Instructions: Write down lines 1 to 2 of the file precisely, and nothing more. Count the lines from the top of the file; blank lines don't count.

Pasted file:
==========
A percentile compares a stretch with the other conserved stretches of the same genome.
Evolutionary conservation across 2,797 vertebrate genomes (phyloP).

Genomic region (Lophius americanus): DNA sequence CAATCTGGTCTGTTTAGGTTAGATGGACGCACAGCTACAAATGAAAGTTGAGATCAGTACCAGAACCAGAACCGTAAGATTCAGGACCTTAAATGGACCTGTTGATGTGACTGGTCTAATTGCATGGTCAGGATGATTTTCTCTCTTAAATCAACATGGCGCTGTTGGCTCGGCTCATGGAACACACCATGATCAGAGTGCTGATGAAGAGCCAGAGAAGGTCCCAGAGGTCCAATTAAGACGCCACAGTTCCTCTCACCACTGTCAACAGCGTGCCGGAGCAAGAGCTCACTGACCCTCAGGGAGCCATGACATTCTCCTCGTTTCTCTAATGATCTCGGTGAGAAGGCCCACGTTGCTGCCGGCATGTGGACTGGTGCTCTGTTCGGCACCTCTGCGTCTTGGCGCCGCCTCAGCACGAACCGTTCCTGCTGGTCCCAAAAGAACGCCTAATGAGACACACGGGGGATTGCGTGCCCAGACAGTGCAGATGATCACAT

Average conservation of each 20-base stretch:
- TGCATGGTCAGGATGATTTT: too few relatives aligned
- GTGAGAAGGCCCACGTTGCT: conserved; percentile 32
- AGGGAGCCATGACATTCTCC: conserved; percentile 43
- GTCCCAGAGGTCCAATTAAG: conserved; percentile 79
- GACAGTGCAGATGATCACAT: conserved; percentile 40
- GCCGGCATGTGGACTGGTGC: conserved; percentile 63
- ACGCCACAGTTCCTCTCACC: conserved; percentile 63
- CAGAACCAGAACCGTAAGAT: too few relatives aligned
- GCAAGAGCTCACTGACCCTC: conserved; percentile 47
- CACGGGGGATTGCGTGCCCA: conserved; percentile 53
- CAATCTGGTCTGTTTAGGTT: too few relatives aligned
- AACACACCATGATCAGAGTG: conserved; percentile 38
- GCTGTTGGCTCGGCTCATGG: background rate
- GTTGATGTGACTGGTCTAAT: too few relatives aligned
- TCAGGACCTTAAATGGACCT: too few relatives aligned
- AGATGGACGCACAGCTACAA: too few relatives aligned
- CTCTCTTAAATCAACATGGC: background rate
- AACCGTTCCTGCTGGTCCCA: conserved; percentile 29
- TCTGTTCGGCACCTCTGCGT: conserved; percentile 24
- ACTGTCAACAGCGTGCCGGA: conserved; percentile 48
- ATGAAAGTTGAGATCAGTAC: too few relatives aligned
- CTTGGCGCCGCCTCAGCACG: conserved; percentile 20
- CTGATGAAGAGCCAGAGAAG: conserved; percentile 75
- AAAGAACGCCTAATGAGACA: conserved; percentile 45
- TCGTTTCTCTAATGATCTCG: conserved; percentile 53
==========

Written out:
A percentile compares a stretch with the other conserved stretches of the same genome.
Evolutionary conservation across 2,797 vertebrate genomes (phyloP).